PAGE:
The ACT Government has all but abandoned its preferred route through Barton for Stage 2 of light rail from Civic to Woden, confirming that a more direct route around State Circle is now the most likely.
Transport Minister Meegan Fitzharris also indicated that the 92-year-old Weston plantings of cedars may not need to be sacrificed, with talks continuing with the Commonwealth on whether the track is laid on the median or road on Commonwealth Avenue.
The Minister was reacting to the Federal Government’s response to the Joint Standing Committee on the National Capital and External Territories report into Commonwealth and Parliamentary approvals for the proposed Stage 2 of the ACT light rail project.
The Federal Government endorsed the committee’s findings including that a route through the heritage areas of Parkes and Barton would result in a longer approvals process that would add considerably to the cost and delivery time of the project.
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But the Federal Government did give the ACT some leeway in the amount of wire-free running required on Commonwealth land, saying its support for the committee’s recommendation would be subject to further information about the viability of a wire-free route.
It also provides some flexibility on environmental and heritage requirements with the caveat ‘without restricting future change’ in its agreement in principle that the landscape setting of the Central National Area be preserved.
Ms Fitzharris said the Commonwealth had given a clear pathway and road map for Stage 2 to Woden, and the Barton route was no longer a viable option.
“So our view now is that we want to get light rail to Woden built,” she said. “We’re looking at a range of options for a more direct route, and we think going around the eastern side of Parliament House on State Circle is the more likely route,” she said.
She said that consultation on the route had shown a preference for the Barton route but that had clearly changed. “We now do view a more direct route as the most likely route to Woden,” the Minister said.
This will be welcome news to the Woden Valley Community Council and some public transport and planning lobbyists who had always argued a direct route would be faster and maintain the integrity of the north-south transport spine.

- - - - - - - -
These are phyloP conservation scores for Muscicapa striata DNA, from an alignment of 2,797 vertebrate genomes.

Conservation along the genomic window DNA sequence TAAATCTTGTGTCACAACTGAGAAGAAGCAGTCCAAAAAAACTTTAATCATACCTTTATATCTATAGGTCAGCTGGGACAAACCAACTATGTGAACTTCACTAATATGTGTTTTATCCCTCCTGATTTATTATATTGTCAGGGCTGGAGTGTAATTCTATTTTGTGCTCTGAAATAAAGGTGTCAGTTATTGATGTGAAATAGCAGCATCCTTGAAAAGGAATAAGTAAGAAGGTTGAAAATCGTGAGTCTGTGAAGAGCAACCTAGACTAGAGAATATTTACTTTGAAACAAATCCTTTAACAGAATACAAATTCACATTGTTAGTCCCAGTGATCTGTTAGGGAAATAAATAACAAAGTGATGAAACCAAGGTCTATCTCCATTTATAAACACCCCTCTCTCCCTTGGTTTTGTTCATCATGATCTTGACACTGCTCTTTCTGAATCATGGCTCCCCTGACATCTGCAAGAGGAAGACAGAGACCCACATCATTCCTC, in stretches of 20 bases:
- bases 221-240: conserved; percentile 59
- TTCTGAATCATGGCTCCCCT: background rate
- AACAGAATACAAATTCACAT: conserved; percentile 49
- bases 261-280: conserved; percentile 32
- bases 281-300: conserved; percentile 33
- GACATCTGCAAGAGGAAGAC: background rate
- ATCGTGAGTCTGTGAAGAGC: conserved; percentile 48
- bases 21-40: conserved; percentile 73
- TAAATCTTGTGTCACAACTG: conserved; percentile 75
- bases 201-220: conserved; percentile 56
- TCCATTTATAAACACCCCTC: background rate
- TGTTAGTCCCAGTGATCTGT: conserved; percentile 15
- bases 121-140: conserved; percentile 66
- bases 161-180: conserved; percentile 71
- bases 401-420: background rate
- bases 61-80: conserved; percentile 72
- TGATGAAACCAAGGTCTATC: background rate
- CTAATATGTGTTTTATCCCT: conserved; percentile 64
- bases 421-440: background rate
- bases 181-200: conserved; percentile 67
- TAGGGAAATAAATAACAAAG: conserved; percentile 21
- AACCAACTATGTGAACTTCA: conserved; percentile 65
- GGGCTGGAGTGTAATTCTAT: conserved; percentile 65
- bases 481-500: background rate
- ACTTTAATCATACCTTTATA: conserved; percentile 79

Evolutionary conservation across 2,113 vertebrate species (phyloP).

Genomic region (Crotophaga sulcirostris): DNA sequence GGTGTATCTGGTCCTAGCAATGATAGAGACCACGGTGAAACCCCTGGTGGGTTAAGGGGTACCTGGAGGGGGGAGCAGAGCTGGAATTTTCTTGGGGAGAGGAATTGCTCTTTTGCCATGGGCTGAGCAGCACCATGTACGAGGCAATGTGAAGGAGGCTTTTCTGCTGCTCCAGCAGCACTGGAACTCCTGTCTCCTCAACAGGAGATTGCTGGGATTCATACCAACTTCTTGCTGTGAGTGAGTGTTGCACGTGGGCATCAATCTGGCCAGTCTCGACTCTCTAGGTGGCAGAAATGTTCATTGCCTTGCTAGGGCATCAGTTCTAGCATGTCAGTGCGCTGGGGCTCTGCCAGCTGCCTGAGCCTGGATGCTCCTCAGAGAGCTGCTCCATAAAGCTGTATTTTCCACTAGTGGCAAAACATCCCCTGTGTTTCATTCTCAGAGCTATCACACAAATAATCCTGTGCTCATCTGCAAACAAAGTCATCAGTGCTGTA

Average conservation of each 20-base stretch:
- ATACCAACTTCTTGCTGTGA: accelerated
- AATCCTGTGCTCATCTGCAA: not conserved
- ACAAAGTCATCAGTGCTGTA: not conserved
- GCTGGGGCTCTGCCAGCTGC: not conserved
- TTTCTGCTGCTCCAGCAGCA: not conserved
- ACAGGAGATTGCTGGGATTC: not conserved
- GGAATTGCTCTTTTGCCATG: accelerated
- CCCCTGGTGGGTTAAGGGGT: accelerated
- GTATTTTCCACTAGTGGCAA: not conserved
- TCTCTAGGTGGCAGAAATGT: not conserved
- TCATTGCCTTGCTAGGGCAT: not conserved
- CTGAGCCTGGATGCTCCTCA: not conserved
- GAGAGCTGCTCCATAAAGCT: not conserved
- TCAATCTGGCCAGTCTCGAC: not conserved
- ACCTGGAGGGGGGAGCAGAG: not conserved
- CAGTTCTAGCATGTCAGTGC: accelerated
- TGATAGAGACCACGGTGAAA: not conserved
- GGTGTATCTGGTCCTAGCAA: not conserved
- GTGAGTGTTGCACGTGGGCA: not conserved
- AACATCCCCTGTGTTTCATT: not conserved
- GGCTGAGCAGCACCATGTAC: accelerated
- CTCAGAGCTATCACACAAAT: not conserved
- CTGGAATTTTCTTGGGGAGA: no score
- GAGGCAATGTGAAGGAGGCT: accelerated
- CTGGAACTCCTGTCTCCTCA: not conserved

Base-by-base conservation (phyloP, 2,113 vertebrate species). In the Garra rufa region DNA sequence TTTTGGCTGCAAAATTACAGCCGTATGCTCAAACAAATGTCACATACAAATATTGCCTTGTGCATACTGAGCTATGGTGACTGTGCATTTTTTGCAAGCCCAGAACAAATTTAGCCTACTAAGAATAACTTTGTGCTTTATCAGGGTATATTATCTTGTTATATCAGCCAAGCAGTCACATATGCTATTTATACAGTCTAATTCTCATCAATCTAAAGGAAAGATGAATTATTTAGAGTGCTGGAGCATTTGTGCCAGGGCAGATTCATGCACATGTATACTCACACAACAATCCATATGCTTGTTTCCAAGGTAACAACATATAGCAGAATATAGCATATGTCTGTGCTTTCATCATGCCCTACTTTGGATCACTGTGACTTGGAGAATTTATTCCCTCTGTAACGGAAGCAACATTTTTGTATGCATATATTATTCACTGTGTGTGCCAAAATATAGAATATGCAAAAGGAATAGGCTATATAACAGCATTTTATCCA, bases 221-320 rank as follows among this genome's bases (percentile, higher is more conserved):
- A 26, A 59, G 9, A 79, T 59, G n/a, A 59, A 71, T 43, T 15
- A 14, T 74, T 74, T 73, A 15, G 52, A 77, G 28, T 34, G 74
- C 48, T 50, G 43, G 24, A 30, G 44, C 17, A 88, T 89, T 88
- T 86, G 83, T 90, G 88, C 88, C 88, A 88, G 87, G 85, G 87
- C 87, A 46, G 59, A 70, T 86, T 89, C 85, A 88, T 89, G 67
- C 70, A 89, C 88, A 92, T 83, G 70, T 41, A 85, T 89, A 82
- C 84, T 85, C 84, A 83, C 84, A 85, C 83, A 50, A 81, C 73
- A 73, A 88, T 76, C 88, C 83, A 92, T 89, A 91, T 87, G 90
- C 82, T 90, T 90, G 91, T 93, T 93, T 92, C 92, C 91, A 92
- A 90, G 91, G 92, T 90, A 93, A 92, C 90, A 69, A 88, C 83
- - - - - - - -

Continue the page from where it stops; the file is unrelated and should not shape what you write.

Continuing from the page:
Ms Fitzharris said the Commonwealth’s response allowed the ACT to continue its planning work and put forward its referral, under the EPBC Act, of environment and heritage matters to the Commonwealth, expected to be ready by the middle of the year.
She said the more direct route might not necessarily be cheaper and the cost would depend on the final route and the Commonwealth approvals processes.
She agreed that the Commonwealth had given some room for movement on wire-free running, given an interest in its technical viability, but the Government had already accepted that it would be a requirement.
“It’s the extent to which it can run, particularly along Adelaide Avenue, that probably will become the main issue,” she said.
“Our current vehicle can undertake wire-free running anyway so we have future-proofed our existing vehicles for that,” Ms Fitzharris said.
“The Commonwealth made clear, which we absolutely agree with, that the amenity and heritage value of the Parliamentary Triangle be retained,” she said.
“And we will make the case to the Commonwealth that not only can we do that, but we can actually enhance the amenity of the Parliamentary Triangle with light rail.”
Ms Fitzharris said that in Stage 1 all of the trees removed had been replaced and more planted, and that approach would continue.
She welcomed the fact that the Commonwealth had responded before the May election and looked forward to immediate discussions with the new Government, which if Labor, might be more sympathetic to the ACT’s light rail plans.
Assistant Minister for Regional Development and Territories Sussan Ley said the Federal Government encouraged the National Capital Authority and the ACT Government to continue working together to ensure that the proposed route for the project is consistent with the National Capital Plan.
Ms Fitzharris continued to refuse to provide a firm starting date for Stage 1, except that it would be some time in April.